Facebook’s New Reach Objective: A Game Changer for Touring Musicians

[Editors Note: This is a guest blog post written by Don Bartlett, owner of No Door Agency, an Austin, TX-based boutique management and marketing agency. Don also hosts a seminar titled “Facebook Marketing For Musicians. Be sure to read his TuneCore Blog article on maximizing your Facebook ads on an indie budget.]

From it’s earliest days Facebook has used its powerful data algorithms to deliver incredibly well-targeted ads. It was a dream for most advertisers. They wouldn’t just put your ad in front of your target audience, they’d put it in front of the specific members of that audience who were most likely to engage with the ad. The success of this approach changed the entire landscape of advertising, and advertisers reaped the benefits. For musicians trying to promote tour dates, though, this presented a problem.

Bands are in a relatively unique position, from an advertising perspective. In each tour city we have small but very valuable target group of people we want to reach. It’s critical that we reach ALL of that group, not just the ones who might be prone to engaging with Facebook posts. If we’ve got 500 fans in New York City, we want all 500 to see the ad for our show.

Until now, the best objectives were “Page Post Engagement” or “Website Clicks” which deliver to those people who historically took those actions when viewing ads. In many cases that left a decent chunk of your fans out.

In late 2016 Facebook rolled out a new objective that solves this problem. When you choose the “Reach” objective you are now functionally telling Facebook that you want to reach as many people in your target audience as possible. After a few months of testing we’ve found that ads with the Reach objective perform significantly better for these small but valuable targets.

Note that that when you’re advertising to larger, non-fan target audiences….fans of similar bands, for example…you’re still better off using the “Page Post Engagement” or “Website Clicks” objective.

Another significant advantage to the Reach objective is that for the first time Facebook is allowing you to put a limit on how often people see your ads. Even an ad for your favorite band’s show can get annoying if it’s popping up in your newsfeed 4 times a day. This new feature lets you define an amount of time that a user will not see your ad again after viewing it.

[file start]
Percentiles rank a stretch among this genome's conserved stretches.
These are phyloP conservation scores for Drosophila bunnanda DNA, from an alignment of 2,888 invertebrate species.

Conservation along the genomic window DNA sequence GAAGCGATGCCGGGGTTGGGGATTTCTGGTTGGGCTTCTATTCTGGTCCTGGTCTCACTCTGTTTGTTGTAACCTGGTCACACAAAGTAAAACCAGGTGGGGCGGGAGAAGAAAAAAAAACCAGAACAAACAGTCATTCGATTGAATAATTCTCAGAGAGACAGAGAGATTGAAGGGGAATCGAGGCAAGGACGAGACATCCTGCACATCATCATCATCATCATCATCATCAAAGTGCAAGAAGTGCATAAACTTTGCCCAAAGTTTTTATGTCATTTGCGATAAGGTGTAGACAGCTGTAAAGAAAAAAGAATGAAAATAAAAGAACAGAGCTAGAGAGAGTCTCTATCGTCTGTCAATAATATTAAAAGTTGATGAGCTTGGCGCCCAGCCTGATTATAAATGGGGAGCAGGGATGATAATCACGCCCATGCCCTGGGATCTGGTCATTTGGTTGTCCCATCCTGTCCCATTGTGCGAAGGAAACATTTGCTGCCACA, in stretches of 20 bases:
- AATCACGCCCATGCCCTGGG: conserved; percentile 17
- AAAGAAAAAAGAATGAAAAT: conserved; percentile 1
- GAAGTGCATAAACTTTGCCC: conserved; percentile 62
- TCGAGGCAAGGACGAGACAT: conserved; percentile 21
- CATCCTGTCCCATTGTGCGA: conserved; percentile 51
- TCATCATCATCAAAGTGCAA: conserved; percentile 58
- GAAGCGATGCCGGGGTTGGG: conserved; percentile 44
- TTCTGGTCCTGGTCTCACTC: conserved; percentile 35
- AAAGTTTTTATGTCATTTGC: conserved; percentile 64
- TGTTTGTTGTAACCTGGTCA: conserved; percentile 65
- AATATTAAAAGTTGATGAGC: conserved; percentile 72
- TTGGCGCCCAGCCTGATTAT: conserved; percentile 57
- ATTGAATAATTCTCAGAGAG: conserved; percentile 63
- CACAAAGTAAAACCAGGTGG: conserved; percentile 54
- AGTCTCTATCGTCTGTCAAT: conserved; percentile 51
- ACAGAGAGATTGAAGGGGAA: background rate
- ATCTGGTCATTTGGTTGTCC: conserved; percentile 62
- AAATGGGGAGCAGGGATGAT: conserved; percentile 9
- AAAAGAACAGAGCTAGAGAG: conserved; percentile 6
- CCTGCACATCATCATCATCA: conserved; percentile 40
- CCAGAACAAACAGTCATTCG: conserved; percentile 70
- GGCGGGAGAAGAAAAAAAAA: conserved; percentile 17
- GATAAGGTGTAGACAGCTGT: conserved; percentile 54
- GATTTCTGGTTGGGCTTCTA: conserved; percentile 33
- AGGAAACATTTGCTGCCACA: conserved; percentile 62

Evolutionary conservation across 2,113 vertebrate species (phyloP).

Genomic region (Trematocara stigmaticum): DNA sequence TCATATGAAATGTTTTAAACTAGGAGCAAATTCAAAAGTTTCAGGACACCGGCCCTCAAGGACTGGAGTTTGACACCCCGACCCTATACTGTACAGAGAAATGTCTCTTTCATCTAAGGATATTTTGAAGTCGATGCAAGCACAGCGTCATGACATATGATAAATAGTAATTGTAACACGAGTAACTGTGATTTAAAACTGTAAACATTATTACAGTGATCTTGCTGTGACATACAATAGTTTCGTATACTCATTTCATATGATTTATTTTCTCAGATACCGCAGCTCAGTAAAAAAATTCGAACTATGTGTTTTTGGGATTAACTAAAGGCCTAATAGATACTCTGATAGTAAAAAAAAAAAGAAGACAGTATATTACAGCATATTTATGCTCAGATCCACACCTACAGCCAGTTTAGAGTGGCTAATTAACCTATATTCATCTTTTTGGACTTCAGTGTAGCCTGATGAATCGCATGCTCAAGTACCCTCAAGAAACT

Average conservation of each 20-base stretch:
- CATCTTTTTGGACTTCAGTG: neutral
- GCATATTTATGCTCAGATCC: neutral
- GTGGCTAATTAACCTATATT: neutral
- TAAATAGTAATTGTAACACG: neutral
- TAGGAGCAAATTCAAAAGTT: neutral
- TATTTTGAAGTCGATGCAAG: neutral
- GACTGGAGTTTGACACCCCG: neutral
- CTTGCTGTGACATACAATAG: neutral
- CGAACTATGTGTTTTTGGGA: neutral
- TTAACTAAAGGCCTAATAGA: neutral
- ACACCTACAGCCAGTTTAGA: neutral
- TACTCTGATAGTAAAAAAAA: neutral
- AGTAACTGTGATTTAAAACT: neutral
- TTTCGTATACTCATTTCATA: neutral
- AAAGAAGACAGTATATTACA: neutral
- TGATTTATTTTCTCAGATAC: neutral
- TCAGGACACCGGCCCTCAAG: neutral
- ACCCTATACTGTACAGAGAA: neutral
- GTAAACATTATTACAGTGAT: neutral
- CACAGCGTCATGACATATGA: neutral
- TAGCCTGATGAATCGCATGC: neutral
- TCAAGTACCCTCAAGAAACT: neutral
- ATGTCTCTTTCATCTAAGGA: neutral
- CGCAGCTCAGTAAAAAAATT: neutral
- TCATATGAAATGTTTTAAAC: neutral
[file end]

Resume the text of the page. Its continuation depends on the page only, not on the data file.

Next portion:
It’s a very helpful tool that provides an extra degree of control to what your fans are seeing from your page. A good rule of thumb is to build in a frequency cap of at least two days for most campaigns.

Taken together these two new features provide a huge improvement to the tour marketing arsenal. Facebook ads have always been a one of the most effective ways to reach fans in a given city, but the effectiveness was often limited by their optimization algorithms. With the “Reach” objective we now have a concrete way to reach all of them.

Music Streaming Platforms & Mastering – 3 Guiding Concepts

[Editors Note: This blog was written by Alex Sterling, an audio engineer and music producer based in New York City. He runs a commercial studio in Manhattan called Precision Sound where he provides recording, mixing, and mastering services.]

Background:

As an audio engineer and music producer I am constantly striving to help my clients music sound the best that it can for as many listeners as possible. With music streaming services like Apple Music/iTunes Radio, Spotify, Tidal, and YouTube continuing to dominate how people consume music, making sure that the listener is getting the best possible sonic experience from these platforms is very important.

Over the last several years some new technologies have been developed and integrated into the streaming service’s playback systems called Loudness Normalization.

Loudness Normalization is the automatic process of adjusting the perceived loudness of all the songs on the service to sound approximately the same as you listen from track to track.

The idea is that the listener should not have to adjust the volume control on their playback system from song to song and therefore the listening experience is more consistent. This is generally a good and useful thing and can save you from damaging your ears if a loud song comes on right after a quiet one and you had the volume control way up.

The playback system within each streaming service has an algorithm that measures the perceived loudness of your music and adjusts its level to match a loudness target level they have established. By adjusting all the songs in the service to match this target the overall loudness experience is made more consistent as people jump between songs and artists in playlists or browsing.

If your song is louder than the target it gets turned down to match and if it is softer it is sometimes made louder with peak limiting depending on the service (Spotify only).

So how do we use this knowledge to make our music sound better?

The simple answer is that we want to master our music to take into account the loudness standards that are being used to normalize our music when streaming, and prepare a master that generally complies with these new loudness standards.